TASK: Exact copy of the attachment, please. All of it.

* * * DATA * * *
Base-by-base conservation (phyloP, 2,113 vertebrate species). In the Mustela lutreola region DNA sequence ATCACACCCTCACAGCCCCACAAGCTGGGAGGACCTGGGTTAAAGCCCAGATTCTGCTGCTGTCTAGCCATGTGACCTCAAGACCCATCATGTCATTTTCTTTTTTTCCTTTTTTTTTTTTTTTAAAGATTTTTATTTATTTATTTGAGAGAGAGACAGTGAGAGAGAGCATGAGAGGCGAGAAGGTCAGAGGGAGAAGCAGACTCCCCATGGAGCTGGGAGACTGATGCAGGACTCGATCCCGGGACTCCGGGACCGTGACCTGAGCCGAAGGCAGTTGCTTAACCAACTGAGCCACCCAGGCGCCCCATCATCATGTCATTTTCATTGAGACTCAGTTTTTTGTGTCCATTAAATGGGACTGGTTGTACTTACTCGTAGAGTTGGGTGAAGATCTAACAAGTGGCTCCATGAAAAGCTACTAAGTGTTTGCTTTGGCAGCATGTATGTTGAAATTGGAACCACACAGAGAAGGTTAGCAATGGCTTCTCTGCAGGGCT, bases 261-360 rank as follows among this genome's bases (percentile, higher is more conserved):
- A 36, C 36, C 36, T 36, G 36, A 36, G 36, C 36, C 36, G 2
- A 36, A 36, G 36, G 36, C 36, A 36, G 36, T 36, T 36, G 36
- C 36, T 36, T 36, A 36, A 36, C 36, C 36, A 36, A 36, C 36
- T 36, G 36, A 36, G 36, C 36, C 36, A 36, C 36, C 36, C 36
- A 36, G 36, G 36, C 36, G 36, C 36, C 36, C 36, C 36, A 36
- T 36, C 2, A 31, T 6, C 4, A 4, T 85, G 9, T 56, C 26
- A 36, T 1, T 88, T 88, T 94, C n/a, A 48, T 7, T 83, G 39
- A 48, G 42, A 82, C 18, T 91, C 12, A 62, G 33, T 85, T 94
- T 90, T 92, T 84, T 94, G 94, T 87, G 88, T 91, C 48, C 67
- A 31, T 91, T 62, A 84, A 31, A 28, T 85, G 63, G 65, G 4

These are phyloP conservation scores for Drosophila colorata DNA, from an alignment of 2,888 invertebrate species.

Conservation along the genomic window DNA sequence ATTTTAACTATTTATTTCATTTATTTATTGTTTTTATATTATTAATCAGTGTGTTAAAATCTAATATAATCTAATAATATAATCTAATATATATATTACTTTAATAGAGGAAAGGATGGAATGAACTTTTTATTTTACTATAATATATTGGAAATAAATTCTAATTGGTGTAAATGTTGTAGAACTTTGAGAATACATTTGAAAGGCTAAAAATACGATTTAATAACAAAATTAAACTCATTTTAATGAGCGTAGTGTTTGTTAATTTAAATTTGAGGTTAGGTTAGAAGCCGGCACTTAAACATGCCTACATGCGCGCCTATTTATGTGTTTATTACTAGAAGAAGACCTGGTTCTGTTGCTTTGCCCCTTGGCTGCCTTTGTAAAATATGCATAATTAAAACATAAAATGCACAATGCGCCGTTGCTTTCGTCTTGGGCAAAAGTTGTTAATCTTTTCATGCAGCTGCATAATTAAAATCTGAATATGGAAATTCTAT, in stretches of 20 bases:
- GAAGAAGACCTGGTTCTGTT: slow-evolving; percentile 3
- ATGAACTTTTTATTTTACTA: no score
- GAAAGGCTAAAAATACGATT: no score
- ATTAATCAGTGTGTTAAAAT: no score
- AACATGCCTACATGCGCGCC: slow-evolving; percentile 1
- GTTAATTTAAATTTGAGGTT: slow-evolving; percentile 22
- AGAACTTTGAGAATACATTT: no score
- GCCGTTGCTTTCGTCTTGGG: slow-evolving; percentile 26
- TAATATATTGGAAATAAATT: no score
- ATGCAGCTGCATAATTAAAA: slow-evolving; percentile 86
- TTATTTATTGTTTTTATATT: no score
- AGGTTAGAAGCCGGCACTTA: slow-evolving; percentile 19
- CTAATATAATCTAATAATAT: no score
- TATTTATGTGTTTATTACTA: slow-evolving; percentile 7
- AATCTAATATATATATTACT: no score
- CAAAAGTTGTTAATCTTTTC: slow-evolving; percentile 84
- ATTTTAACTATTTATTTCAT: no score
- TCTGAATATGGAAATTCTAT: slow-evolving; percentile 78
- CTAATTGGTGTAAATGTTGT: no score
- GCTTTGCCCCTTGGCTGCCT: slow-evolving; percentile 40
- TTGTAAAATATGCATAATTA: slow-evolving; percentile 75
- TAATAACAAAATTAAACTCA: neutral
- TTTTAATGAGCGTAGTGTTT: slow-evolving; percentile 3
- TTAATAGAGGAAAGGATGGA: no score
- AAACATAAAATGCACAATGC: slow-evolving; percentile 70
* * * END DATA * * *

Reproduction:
Base-by-base conservation (phyloP, 2,113 vertebrate species). In the Mustela lutreola region DNA sequence ATCACACCCTCACAGCCCCACAAGCTGGGAGGACCTGGGTTAAAGCCCAGATTCTGCTGCTGTCTAGCCATGTGACCTCAAGACCCATCATGTCATTTTCTTTTTTTCCTTTTTTTTTTTTTTTAAAGATTTTTATTTATTTATTTGAGAGAGAGACAGTGAGAGAGAGCATGAGAGGCGAGAAGGTCAGAGGGAGAAGCAGACTCCCCATGGAGCTGGGAGACTGATGCAGGACTCGATCCCGGGACTCCGGGACCGTGACCTGAGCCGAAGGCAGTTGCTTAACCAACTGAGCCACCCAGGCGCCCCATCATCATGTCATTTTCATTGAGACTCAGTTTTTTGTGTCCATTAAATGGGACTGGTTGTACTTACTCGTAGAGTTGGGTGAAGATCTAACAAGTGGCTCCATGAAAAGCTACTAAGTGTTTGCTTTGGCAGCATGTATGTTGAAATTGGAACCACACAGAGAAGGTTAGCAATGGCTTCTCTGCAGGGCT, bases 261-360 rank as follows among this genome's bases (percentile, higher is more conserved):
- A 36, C 36, C 36, T 36, G 36, A 36, G 36, C 36, C 36, G 2
- A 36, A 36, G 36, G 36, C 36, A 36, G 36, T 36, T 36, G 36
- C 36, T 36, T 36, A 36, A 36, C 36, C 36, A 36, A 36, C 36
- T 36, G 36, A 36, G 36, C 36, C 36, A 36, C 36, C 36, C 36
- A 36, G 36, G 36, C 36, G 36, C 36, C 36, C 36, C 36, A 36
- T 36, C 2, A 31, T 6, C 4, A 4, T 85, G 9, T 56, C 26
- A 36, T 1, T 88, T 88, T 94, C n/a, A 48, T 7, T 83, G 39
- A 48, G 42, A 82, C 18, T 91, C 12, A 62, G 33, T 85, T 94
- T 90, T 92, T 84, T 94, G 94, T 87, G 88, T 91, C 48, C 67
- A 31, T 91, T 62, A 84, A 31, A 28, T 85, G 63, G 65, G 4

These are phyloP conservation scores for Drosophila colorata DNA, from an alignment of 2,888 invertebrate species.

Conservation along the genomic window DNA sequence ATTTTAACTATTTATTTCATTTATTTATTGTTTTTATATTATTAATCAGTGTGTTAAAATCTAATATAATCTAATAATATAATCTAATATATATATTACTTTAATAGAGGAAAGGATGGAATGAACTTTTTATTTTACTATAATATATTGGAAATAAATTCTAATTGGTGTAAATGTTGTAGAACTTTGAGAATACATTTGAAAGGCTAAAAATACGATTTAATAACAAAATTAAACTCATTTTAATGAGCGTAGTGTTTGTTAATTTAAATTTGAGGTTAGGTTAGAAGCCGGCACTTAAACATGCCTACATGCGCGCCTATTTATGTGTTTATTACTAGAAGAAGACCTGGTTCTGTTGCTTTGCCCCTTGGCTGCCTTTGTAAAATATGCATAATTAAAACATAAAATGCACAATGCGCCGTTGCTTTCGTCTTGGGCAAAAGTTGTTAATCTTTTCATGCAGCTGCATAATTAAAATCTGAATATGGAAATTCTAT, in stretches of 20 bases:
- GAAGAAGACCTGGTTCTGTT: slow-evolving; percentile 3
- ATGAACTTTTTATTTTACTA: no score
- GAAAGGCTAAAAATACGATT: no score
- ATTAATCAGTGTGTTAAAAT: no score
- AACATGCCTACATGCGCGCC: slow-evolving; percentile 1
- GTTAATTTAAATTTGAGGTT: slow-evolving; percentile 22
- AGAACTTTGAGAATACATTT: no score
- GCCGTTGCTTTCGTCTTGGG: slow-evolving; percentile 26
- TAATATATTGGAAATAAATT: no score
- ATGCAGCTGCATAATTAAAA: slow-evolving; percentile 86
- TTATTTATTGTTTTTATATT: no score
- AGGTTAGAAGCCGGCACTTA: slow-evolving; percentile 19
- CTAATATAATCTAATAATAT: no score
- TATTTATGTGTTTATTACTA: slow-evolving; percentile 7
- AATCTAATATATATATTACT: no score
- CAAAAGTTGTTAATCTTTTC: slow-evolving; percentile 84
- ATTTTAACTATTTATTTCAT: no score
- TCTGAATATGGAAATTCTAT: slow-evolving; percentile 78
- CTAATTGGTGTAAATGTTGT: no score
- GCTTTGCCCCTTGGCTGCCT: slow-evolving; percentile 40
- TTGTAAAATATGCATAATTA: slow-evolving; percentile 75
- TAATAACAAAATTAAACTCA: neutral
- TTTTAATGAGCGTAGTGTTT: slow-evolving; percentile 3
- TTAATAGAGGAAAGGATGGA: no score
- AAACATAAAATGCACAATGC: slow-evolving; percentile 70